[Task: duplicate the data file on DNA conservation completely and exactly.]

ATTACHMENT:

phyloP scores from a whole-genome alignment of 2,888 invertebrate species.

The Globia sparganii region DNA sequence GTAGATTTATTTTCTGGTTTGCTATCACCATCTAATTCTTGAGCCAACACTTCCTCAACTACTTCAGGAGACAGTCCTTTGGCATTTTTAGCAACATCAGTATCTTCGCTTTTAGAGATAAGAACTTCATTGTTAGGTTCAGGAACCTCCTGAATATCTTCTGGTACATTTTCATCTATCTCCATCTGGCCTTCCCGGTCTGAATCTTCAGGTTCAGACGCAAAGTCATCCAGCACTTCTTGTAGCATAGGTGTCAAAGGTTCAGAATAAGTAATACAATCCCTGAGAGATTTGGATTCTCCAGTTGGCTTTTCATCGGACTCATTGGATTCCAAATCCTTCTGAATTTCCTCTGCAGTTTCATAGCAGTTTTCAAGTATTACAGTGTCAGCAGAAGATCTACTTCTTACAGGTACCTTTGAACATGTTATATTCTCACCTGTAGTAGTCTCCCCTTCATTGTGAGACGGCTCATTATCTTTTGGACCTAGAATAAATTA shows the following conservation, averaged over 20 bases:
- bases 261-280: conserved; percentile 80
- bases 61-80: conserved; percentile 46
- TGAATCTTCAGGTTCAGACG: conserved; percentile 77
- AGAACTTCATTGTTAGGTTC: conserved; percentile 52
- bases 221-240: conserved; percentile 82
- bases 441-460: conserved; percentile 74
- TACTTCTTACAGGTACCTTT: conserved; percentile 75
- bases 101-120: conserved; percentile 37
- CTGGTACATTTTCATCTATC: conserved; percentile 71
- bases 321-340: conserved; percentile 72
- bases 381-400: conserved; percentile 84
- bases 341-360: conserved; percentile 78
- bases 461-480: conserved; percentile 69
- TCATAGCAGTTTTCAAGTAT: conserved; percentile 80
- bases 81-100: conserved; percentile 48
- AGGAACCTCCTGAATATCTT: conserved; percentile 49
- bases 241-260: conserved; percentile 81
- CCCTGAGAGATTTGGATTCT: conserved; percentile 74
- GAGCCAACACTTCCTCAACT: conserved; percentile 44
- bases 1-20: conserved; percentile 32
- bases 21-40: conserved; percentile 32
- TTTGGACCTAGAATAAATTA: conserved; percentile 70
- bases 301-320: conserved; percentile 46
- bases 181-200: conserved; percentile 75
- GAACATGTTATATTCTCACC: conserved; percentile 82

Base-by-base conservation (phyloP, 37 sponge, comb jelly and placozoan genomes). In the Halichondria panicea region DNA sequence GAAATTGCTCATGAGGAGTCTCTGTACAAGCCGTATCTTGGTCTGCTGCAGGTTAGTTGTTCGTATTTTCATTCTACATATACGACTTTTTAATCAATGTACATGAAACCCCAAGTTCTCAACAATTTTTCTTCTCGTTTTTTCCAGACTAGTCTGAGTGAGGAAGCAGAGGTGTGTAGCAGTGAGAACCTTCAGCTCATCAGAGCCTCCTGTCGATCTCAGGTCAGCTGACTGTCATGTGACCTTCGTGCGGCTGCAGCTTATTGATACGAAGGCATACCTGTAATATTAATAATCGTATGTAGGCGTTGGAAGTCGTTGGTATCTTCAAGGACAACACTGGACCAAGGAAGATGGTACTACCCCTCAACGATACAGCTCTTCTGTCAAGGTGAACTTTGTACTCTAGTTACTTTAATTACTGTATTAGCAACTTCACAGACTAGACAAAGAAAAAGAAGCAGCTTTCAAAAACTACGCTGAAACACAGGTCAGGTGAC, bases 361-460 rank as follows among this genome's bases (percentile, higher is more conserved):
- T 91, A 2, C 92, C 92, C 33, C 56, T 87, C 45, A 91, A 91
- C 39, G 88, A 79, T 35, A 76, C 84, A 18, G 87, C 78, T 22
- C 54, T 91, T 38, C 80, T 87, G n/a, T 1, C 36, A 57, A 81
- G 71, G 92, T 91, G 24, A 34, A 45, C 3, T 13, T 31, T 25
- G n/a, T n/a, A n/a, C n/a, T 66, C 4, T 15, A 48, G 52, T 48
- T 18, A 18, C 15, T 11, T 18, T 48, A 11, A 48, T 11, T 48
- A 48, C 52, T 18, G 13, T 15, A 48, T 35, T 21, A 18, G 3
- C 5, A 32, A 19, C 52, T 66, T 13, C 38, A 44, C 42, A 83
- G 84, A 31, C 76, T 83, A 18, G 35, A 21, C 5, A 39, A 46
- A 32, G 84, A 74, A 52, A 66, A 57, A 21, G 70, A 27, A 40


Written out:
phyloP scores from a whole-genome alignment of 2,888 invertebrate species.

The Globia sparganii region DNA sequence GTAGATTTATTTTCTGGTTTGCTATCACCATCTAATTCTTGAGCCAACACTTCCTCAACTACTTCAGGAGACAGTCCTTTGGCATTTTTAGCAACATCAGTATCTTCGCTTTTAGAGATAAGAACTTCATTGTTAGGTTCAGGAACCTCCTGAATATCTTCTGGTACATTTTCATCTATCTCCATCTGGCCTTCCCGGTCTGAATCTTCAGGTTCAGACGCAAAGTCATCCAGCACTTCTTGTAGCATAGGTGTCAAAGGTTCAGAATAAGTAATACAATCCCTGAGAGATTTGGATTCTCCAGTTGGCTTTTCATCGGACTCATTGGATTCCAAATCCTTCTGAATTTCCTCTGCAGTTTCATAGCAGTTTTCAAGTATTACAGTGTCAGCAGAAGATCTACTTCTTACAGGTACCTTTGAACATGTTATATTCTCACCTGTAGTAGTCTCCCCTTCATTGTGAGACGGCTCATTATCTTTTGGACCTAGAATAAATTA shows the following conservation, averaged over 20 bases:
- bases 261-280: conserved; percentile 80
- bases 61-80: conserved; percentile 46
- TGAATCTTCAGGTTCAGACG: conserved; percentile 77
- AGAACTTCATTGTTAGGTTC: conserved; percentile 52
- bases 221-240: conserved; percentile 82
- bases 441-460: conserved; percentile 74
- TACTTCTTACAGGTACCTTT: conserved; percentile 75
- bases 101-120: conserved; percentile 37
- CTGGTACATTTTCATCTATC: conserved; percentile 71
- bases 321-340: conserved; percentile 72
- bases 381-400: conserved; percentile 84
- bases 341-360: conserved; percentile 78
- bases 461-480: conserved; percentile 69
- TCATAGCAGTTTTCAAGTAT: conserved; percentile 80
- bases 81-100: conserved; percentile 48
- AGGAACCTCCTGAATATCTT: conserved; percentile 49
- bases 241-260: conserved; percentile 81
- CCCTGAGAGATTTGGATTCT: conserved; percentile 74
- GAGCCAACACTTCCTCAACT: conserved; percentile 44
- bases 1-20: conserved; percentile 32
- bases 21-40: conserved; percentile 32
- TTTGGACCTAGAATAAATTA: conserved; percentile 70
- bases 301-320: conserved; percentile 46
- bases 181-200: conserved; percentile 75
- GAACATGTTATATTCTCACC: conserved; percentile 82

Base-by-base conservation (phyloP, 37 sponge, comb jelly and placozoan genomes). In the Halichondria panicea region DNA sequence GAAATTGCTCATGAGGAGTCTCTGTACAAGCCGTATCTTGGTCTGCTGCAGGTTAGTTGTTCGTATTTTCATTCTACATATACGACTTTTTAATCAATGTACATGAAACCCCAAGTTCTCAACAATTTTTCTTCTCGTTTTTTCCAGACTAGTCTGAGTGAGGAAGCAGAGGTGTGTAGCAGTGAGAACCTTCAGCTCATCAGAGCCTCCTGTCGATCTCAGGTCAGCTGACTGTCATGTGACCTTCGTGCGGCTGCAGCTTATTGATACGAAGGCATACCTGTAATATTAATAATCGTATGTAGGCGTTGGAAGTCGTTGGTATCTTCAAGGACAACACTGGACCAAGGAAGATGGTACTACCCCTCAACGATACAGCTCTTCTGTCAAGGTGAACTTTGTACTCTAGTTACTTTAATTACTGTATTAGCAACTTCACAGACTAGACAAAGAAAAAGAAGCAGCTTTCAAAAACTACGCTGAAACACAGGTCAGGTGAC, bases 361-460 rank as follows among this genome's bases (percentile, higher is more conserved):
- T 91, A 2, C 92, C 92, C 33, C 56, T 87, C 45, A 91, A 91
- C 39, G 88, A 79, T 35, A 76, C 84, A 18, G 87, C 78, T 22
- C 54, T 91, T 38, C 80, T 87, G n/a, T 1, C 36, A 57, A 81
- G 71, G 92, T 91, G 24, A 34, A 45, C 3, T 13, T 31, T 25
- G n/a, T n/a, A n/a, C n/a, T 66, C 4, T 15, A 48, G 52, T 48
- T 18, A 18, C 15, T 11, T 18, T 48, A 11, A 48, T 11, T 48
- A 48, C 52, T 18, G 13, T 15, A 48, T 35, T 21, A 18, G 3
- C 5, A 32, A 19, C 52, T 66, T 13, C 38, A 44, C 42, A 83
- G 84, A 31, C 76, T 83, A 18, G 35, A 21, C 5, A 39, A 46
- A 32, G 84, A 74, A 52, A 66, A 57, A 21, G 70, A 27, A 40